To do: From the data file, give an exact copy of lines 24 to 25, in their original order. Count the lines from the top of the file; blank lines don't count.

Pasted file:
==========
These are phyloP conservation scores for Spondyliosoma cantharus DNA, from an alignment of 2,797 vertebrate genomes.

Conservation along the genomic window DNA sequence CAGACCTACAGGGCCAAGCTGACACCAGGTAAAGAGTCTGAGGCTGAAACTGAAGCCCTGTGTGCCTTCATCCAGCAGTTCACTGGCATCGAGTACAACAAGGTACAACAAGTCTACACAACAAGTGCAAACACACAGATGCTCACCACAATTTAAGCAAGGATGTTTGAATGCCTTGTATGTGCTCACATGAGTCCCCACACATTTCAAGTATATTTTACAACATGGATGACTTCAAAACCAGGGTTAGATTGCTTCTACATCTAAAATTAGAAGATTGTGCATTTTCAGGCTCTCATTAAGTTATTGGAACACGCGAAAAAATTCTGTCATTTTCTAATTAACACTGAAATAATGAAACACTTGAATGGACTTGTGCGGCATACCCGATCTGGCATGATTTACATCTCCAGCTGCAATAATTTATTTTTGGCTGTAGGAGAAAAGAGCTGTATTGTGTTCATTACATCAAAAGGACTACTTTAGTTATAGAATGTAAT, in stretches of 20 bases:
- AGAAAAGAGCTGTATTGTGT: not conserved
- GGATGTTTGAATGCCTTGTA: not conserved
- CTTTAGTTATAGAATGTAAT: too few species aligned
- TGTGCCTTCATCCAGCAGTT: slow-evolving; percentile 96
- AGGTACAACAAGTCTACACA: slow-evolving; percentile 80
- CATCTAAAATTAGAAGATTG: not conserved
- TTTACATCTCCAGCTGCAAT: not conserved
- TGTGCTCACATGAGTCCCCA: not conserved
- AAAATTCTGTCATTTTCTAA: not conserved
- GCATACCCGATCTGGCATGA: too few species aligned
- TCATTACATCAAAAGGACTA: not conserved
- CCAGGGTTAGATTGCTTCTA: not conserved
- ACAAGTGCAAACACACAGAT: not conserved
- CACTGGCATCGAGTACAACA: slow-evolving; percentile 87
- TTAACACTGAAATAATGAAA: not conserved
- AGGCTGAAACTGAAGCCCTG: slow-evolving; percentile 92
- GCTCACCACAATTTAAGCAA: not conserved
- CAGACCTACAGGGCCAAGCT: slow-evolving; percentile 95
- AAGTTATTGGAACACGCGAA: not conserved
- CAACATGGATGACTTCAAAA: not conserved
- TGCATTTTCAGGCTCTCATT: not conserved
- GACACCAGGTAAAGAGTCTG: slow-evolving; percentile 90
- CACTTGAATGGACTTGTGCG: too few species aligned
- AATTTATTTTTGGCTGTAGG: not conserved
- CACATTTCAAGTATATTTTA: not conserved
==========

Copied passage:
- GACACCAGGTAAAGAGTCTG: slow-evolving; percentile 90
- CACTTGAATGGACTTGTGCG: too few species aligned